A picture at a statue ol llermes is overlaid with a piece ot modern day machinery cut from a magazine; a 40s trontcover ot Time magazine is torn-up and re-assembled with a picture ot someone else’s nose or chin. .luxtaposing snatches ot ads and pictures at machinery with lrontcovers of politicians and personalities, Paolozzi’s collages are a series of visual collisions.

Entitled Artificial landscapes And Eccentric Ladders this show is an interesting run through Paolozzi’s early collages up to his latest works on paper. Paolozzi, tamed as a sculptor, has made collages since his student days back in the 405. It was in post-war Paris that Paolozzi, receiving old reading matter from ex-Gls, began his Time series ot collages. Though rooted in the collages ot Picasso and Schwitters, they mark the early stirrings of Pop Art. Later works include woodcuts from the “Ills, such as For Charles Rennie Mackintosh, which with their intricate network of lines, put one in mind at the internal workings at a television and designs tor the decoration ol London’s Tottenham Court Road tube station.

From Wiszniewski, who recently

Vllsznlewskl’s Aesthetes Do llought

completed the decoration of the cafe at Glasgow’s Gallery Of Modern Art, there’s A Man Tied-Up In His Own Composition, consisting ol works on paper and paintings. The paintings are like up-dated arcadian landscapes. Men with thick mops ol hair and side partings look wistful against backdrops of bright colour. It’s a silent, seemingly lugubrious land and one that Wiszniewski’s work has been inhabiting tor some time. (Susanna Beaumont)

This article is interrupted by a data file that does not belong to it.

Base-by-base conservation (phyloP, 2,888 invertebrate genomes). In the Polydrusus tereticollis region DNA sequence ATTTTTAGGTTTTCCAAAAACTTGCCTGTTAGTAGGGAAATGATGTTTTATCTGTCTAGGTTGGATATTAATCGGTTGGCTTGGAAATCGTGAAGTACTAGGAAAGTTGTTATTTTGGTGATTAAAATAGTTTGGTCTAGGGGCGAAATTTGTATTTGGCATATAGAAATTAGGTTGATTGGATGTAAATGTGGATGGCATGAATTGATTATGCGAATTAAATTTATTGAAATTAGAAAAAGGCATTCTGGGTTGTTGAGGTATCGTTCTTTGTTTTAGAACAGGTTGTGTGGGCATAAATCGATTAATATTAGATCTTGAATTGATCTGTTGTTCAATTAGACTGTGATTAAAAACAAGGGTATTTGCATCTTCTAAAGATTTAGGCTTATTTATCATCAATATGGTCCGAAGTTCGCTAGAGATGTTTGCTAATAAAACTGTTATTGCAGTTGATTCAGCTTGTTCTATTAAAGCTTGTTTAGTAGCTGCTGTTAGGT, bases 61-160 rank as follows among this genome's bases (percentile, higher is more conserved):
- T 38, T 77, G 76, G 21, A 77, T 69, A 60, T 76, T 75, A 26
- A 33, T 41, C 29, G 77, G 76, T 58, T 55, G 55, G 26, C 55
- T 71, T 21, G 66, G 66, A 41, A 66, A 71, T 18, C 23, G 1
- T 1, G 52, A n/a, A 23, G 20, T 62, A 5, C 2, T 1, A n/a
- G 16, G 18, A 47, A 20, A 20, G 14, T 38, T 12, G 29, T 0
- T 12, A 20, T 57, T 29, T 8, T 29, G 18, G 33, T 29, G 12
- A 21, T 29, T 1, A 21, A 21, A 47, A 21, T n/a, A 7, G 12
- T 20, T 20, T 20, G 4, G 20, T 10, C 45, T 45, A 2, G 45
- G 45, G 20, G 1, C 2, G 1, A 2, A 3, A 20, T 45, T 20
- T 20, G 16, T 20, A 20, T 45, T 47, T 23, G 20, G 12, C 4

Eduardo Paolozzi and Adrian Wiszniewski, Talbot Hice Gallery, 650 2211, until 8 Sept, Mon-Sat 10am-5pm; Sun 2-5pm.



More a Festival sketch than re\ iew. all I can say is. what a bleedin' good idea. Taking an out of the gallery can lead to work landing in inappropriate and art- unfriendly placcs. but not so with this inulti-yenue exhibition organised to celebrate ten years ol‘ WASl’S '- Working Artist Spaces a national organisation providing cheap. subsidised studio space to hundreds of artists.

It is housed in the Fringe yenucs (Assembly Rooms. (iilded Balloon ()ne and Two. Theatre Workshop and l’leasance) where audiences can gel a dose ol‘ contemporary art and design on male to taking in a show or a drink.

Alan ltllpatrlck’s Buttertly

The exhibition is loo \ast to grapple with content here ~ let's simply highlight the organisers' inspired idea. Take the Assembly Rooms -- a beautil’ul building with iinpressiye wall space and a massive captive audience. and what better s'enue esists (or selling work this tnonth'.’ Numerous promoters. artistes and wigs will lose to llash big bucks here like there's no closing night. With quality l‘iguratis'e. abstract and mixed-media hanging in their midst (l’aul Mowat's I’lugs‘ or Philip l)utbie's Lung Dark Night. for instance) ‘sold' stickers should start appearing quickly. (l’aul Welsh)

I TO Years OI WASPS (Fringe) Assembly Rooms (Venue 3)22(i2-l281 Pleasance (Venue 33) 556 (i550; (iilded Balloon (Venue 38) 226 2 l S l; Theatre Workshop (Venue 2()) 226 5425. until 3| Aug. 9ain—late.

unmmw tit